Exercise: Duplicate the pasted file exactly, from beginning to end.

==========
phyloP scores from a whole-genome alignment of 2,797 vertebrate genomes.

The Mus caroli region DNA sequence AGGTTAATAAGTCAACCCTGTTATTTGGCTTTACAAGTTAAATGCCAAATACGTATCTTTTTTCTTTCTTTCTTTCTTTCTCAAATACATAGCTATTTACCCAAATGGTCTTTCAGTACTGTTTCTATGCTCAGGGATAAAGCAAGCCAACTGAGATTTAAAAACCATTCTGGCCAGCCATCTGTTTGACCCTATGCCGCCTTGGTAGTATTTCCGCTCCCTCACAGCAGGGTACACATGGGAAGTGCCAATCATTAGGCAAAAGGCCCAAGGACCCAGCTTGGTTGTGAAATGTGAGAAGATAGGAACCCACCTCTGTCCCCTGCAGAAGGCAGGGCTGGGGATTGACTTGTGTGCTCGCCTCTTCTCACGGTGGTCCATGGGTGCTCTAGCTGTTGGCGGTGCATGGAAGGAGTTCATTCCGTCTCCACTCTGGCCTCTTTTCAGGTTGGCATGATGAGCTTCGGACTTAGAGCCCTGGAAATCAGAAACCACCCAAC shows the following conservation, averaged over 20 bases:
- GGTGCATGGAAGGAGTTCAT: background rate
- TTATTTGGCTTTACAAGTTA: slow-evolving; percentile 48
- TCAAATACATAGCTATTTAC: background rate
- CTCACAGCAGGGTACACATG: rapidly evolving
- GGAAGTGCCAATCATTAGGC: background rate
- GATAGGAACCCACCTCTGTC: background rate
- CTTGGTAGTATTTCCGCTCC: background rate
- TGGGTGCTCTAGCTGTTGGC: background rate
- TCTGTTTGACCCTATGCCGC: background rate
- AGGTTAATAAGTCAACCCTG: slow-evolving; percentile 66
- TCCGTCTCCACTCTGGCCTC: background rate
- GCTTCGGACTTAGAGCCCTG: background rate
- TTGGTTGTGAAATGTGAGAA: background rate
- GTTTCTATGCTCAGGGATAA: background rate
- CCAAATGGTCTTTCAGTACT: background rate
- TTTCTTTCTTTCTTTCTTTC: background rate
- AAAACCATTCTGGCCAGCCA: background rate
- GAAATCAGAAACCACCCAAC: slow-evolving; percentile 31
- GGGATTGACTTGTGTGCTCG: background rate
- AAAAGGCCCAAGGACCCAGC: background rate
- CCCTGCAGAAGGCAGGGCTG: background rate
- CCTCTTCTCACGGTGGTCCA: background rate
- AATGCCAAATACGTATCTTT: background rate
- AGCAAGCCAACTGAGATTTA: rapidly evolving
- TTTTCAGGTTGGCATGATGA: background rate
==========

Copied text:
phyloP scores from a whole-genome alignment of 2,797 vertebrate genomes.

The Mus caroli region DNA sequence AGGTTAATAAGTCAACCCTGTTATTTGGCTTTACAAGTTAAATGCCAAATACGTATCTTTTTTCTTTCTTTCTTTCTTTCTCAAATACATAGCTATTTACCCAAATGGTCTTTCAGTACTGTTTCTATGCTCAGGGATAAAGCAAGCCAACTGAGATTTAAAAACCATTCTGGCCAGCCATCTGTTTGACCCTATGCCGCCTTGGTAGTATTTCCGCTCCCTCACAGCAGGGTACACATGGGAAGTGCCAATCATTAGGCAAAAGGCCCAAGGACCCAGCTTGGTTGTGAAATGTGAGAAGATAGGAACCCACCTCTGTCCCCTGCAGAAGGCAGGGCTGGGGATTGACTTGTGTGCTCGCCTCTTCTCACGGTGGTCCATGGGTGCTCTAGCTGTTGGCGGTGCATGGAAGGAGTTCATTCCGTCTCCACTCTGGCCTCTTTTCAGGTTGGCATGATGAGCTTCGGACTTAGAGCCCTGGAAATCAGAAACCACCCAAC shows the following conservation, averaged over 20 bases:
- GGTGCATGGAAGGAGTTCAT: background rate
- TTATTTGGCTTTACAAGTTA: slow-evolving; percentile 48
- TCAAATACATAGCTATTTAC: background rate
- CTCACAGCAGGGTACACATG: rapidly evolving
- GGAAGTGCCAATCATTAGGC: background rate
- GATAGGAACCCACCTCTGTC: background rate
- CTTGGTAGTATTTCCGCTCC: background rate
- TGGGTGCTCTAGCTGTTGGC: background rate
- TCTGTTTGACCCTATGCCGC: background rate
- AGGTTAATAAGTCAACCCTG: slow-evolving; percentile 66
- TCCGTCTCCACTCTGGCCTC: background rate
- GCTTCGGACTTAGAGCCCTG: background rate
- TTGGTTGTGAAATGTGAGAA: background rate
- GTTTCTATGCTCAGGGATAA: background rate
- CCAAATGGTCTTTCAGTACT: background rate
- TTTCTTTCTTTCTTTCTTTC: background rate
- AAAACCATTCTGGCCAGCCA: background rate
- GAAATCAGAAACCACCCAAC: slow-evolving; percentile 31
- GGGATTGACTTGTGTGCTCG: background rate
- AAAAGGCCCAAGGACCCAGC: background rate
- CCCTGCAGAAGGCAGGGCTG: background rate
- CCTCTTCTCACGGTGGTCCA: background rate
- AATGCCAAATACGTATCTTT: background rate
- AGCAAGCCAACTGAGATTTA: rapidly evolving
- TTTTCAGGTTGGCATGATGA: background rate